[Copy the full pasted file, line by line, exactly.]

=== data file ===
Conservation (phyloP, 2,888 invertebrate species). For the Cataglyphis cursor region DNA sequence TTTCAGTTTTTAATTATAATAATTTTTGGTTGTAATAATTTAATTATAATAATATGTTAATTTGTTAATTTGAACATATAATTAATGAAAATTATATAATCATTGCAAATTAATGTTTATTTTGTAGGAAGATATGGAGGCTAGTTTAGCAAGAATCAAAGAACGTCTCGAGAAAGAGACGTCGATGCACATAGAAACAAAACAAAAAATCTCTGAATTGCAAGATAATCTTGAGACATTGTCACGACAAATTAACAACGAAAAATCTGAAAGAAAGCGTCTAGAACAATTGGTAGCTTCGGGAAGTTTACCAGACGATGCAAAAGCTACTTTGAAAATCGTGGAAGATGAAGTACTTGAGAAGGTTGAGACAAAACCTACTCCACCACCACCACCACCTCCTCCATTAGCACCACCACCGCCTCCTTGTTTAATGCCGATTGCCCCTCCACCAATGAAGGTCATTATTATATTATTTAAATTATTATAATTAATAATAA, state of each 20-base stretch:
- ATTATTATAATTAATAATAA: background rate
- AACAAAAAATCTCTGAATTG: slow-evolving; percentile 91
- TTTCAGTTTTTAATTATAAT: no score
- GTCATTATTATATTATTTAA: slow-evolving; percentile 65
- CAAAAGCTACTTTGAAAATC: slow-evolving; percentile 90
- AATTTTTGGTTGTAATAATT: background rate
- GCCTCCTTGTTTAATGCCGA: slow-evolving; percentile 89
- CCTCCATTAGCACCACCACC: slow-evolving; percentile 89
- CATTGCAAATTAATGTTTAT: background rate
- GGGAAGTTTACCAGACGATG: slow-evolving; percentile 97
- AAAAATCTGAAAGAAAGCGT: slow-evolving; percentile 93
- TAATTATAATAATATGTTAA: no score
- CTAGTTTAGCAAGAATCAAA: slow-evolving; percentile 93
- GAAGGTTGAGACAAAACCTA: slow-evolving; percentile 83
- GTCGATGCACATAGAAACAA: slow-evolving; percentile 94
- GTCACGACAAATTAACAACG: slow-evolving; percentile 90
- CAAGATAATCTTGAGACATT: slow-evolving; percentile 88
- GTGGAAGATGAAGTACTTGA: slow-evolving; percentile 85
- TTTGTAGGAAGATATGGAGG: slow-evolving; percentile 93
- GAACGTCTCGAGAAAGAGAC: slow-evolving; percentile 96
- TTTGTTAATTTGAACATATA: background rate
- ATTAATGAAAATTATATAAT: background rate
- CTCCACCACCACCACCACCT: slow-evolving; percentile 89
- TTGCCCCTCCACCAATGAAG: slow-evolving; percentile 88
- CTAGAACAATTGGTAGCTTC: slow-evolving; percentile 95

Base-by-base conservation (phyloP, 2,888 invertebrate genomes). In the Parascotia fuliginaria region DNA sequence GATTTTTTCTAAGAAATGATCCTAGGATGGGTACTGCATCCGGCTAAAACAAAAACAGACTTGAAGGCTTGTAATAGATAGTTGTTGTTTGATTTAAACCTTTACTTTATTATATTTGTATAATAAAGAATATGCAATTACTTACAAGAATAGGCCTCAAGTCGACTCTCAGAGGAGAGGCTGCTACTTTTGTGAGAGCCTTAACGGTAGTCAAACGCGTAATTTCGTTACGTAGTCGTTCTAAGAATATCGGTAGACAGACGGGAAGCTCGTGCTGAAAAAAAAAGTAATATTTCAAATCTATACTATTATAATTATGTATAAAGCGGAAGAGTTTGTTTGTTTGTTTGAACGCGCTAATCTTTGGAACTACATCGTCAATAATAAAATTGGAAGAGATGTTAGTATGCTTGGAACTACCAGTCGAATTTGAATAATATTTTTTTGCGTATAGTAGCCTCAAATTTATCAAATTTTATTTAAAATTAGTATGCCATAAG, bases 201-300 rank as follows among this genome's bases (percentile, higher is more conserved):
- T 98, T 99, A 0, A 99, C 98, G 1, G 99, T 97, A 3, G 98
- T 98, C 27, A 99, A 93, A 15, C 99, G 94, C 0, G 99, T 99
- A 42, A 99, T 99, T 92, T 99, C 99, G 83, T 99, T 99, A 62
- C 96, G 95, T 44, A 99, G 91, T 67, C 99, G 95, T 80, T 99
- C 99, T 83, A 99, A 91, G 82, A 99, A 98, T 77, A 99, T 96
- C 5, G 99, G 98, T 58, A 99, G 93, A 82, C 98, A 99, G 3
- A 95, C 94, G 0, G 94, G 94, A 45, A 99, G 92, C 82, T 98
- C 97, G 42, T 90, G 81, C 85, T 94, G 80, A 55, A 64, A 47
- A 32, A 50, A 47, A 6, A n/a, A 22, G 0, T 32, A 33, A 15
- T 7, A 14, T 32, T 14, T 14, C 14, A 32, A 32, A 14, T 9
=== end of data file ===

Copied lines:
Conservation (phyloP, 2,888 invertebrate species). For the Cataglyphis cursor region DNA sequence TTTCAGTTTTTAATTATAATAATTTTTGGTTGTAATAATTTAATTATAATAATATGTTAATTTGTTAATTTGAACATATAATTAATGAAAATTATATAATCATTGCAAATTAATGTTTATTTTGTAGGAAGATATGGAGGCTAGTTTAGCAAGAATCAAAGAACGTCTCGAGAAAGAGACGTCGATGCACATAGAAACAAAACAAAAAATCTCTGAATTGCAAGATAATCTTGAGACATTGTCACGACAAATTAACAACGAAAAATCTGAAAGAAAGCGTCTAGAACAATTGGTAGCTTCGGGAAGTTTACCAGACGATGCAAAAGCTACTTTGAAAATCGTGGAAGATGAAGTACTTGAGAAGGTTGAGACAAAACCTACTCCACCACCACCACCACCTCCTCCATTAGCACCACCACCGCCTCCTTGTTTAATGCCGATTGCCCCTCCACCAATGAAGGTCATTATTATATTATTTAAATTATTATAATTAATAATAA, state of each 20-base stretch:
- ATTATTATAATTAATAATAA: background rate
- AACAAAAAATCTCTGAATTG: slow-evolving; percentile 91
- TTTCAGTTTTTAATTATAAT: no score
- GTCATTATTATATTATTTAA: slow-evolving; percentile 65
- CAAAAGCTACTTTGAAAATC: slow-evolving; percentile 90
- AATTTTTGGTTGTAATAATT: background rate
- GCCTCCTTGTTTAATGCCGA: slow-evolving; percentile 89
- CCTCCATTAGCACCACCACC: slow-evolving; percentile 89
- CATTGCAAATTAATGTTTAT: background rate
- GGGAAGTTTACCAGACGATG: slow-evolving; percentile 97
- AAAAATCTGAAAGAAAGCGT: slow-evolving; percentile 93
- TAATTATAATAATATGTTAA: no score
- CTAGTTTAGCAAGAATCAAA: slow-evolving; percentile 93
- GAAGGTTGAGACAAAACCTA: slow-evolving; percentile 83
- GTCGATGCACATAGAAACAA: slow-evolving; percentile 94
- GTCACGACAAATTAACAACG: slow-evolving; percentile 90
- CAAGATAATCTTGAGACATT: slow-evolving; percentile 88
- GTGGAAGATGAAGTACTTGA: slow-evolving; percentile 85
- TTTGTAGGAAGATATGGAGG: slow-evolving; percentile 93
- GAACGTCTCGAGAAAGAGAC: slow-evolving; percentile 96
- TTTGTTAATTTGAACATATA: background rate
- ATTAATGAAAATTATATAAT: background rate
- CTCCACCACCACCACCACCT: slow-evolving; percentile 89
- TTGCCCCTCCACCAATGAAG: slow-evolving; percentile 88
- CTAGAACAATTGGTAGCTTC: slow-evolving; percentile 95

Base-by-base conservation (phyloP, 2,888 invertebrate genomes). In the Parascotia fuliginaria region DNA sequence GATTTTTTCTAAGAAATGATCCTAGGATGGGTACTGCATCCGGCTAAAACAAAAACAGACTTGAAGGCTTGTAATAGATAGTTGTTGTTTGATTTAAACCTTTACTTTATTATATTTGTATAATAAAGAATATGCAATTACTTACAAGAATAGGCCTCAAGTCGACTCTCAGAGGAGAGGCTGCTACTTTTGTGAGAGCCTTAACGGTAGTCAAACGCGTAATTTCGTTACGTAGTCGTTCTAAGAATATCGGTAGACAGACGGGAAGCTCGTGCTGAAAAAAAAAGTAATATTTCAAATCTATACTATTATAATTATGTATAAAGCGGAAGAGTTTGTTTGTTTGTTTGAACGCGCTAATCTTTGGAACTACATCGTCAATAATAAAATTGGAAGAGATGTTAGTATGCTTGGAACTACCAGTCGAATTTGAATAATATTTTTTTGCGTATAGTAGCCTCAAATTTATCAAATTTTATTTAAAATTAGTATGCCATAAG, bases 201-300 rank as follows among this genome's bases (percentile, higher is more conserved):
- T 98, T 99, A 0, A 99, C 98, G 1, G 99, T 97, A 3, G 98
- T 98, C 27, A 99, A 93, A 15, C 99, G 94, C 0, G 99, T 99
- A 42, A 99, T 99, T 92, T 99, C 99, G 83, T 99, T 99, A 62
- C 96, G 95, T 44, A 99, G 91, T 67, C 99, G 95, T 80, T 99
- C 99, T 83, A 99, A 91, G 82, A 99, A 98, T 77, A 99, T 96
- C 5, G 99, G 98, T 58, A 99, G 93, A 82, C 98, A 99, G 3
- A 95, C 94, G 0, G 94, G 94, A 45, A 99, G 92, C 82, T 98
- C 97, G 42, T 90, G 81, C 85, T 94, G 80, A 55, A 64, A 47
- A 32, A 50, A 47, A 6, A n/a, A 22, G 0, T 32, A 33, A 15
- T 7, A 14, T 32, T 14, T 14, C 14, A 32, A 32, A 14, T 9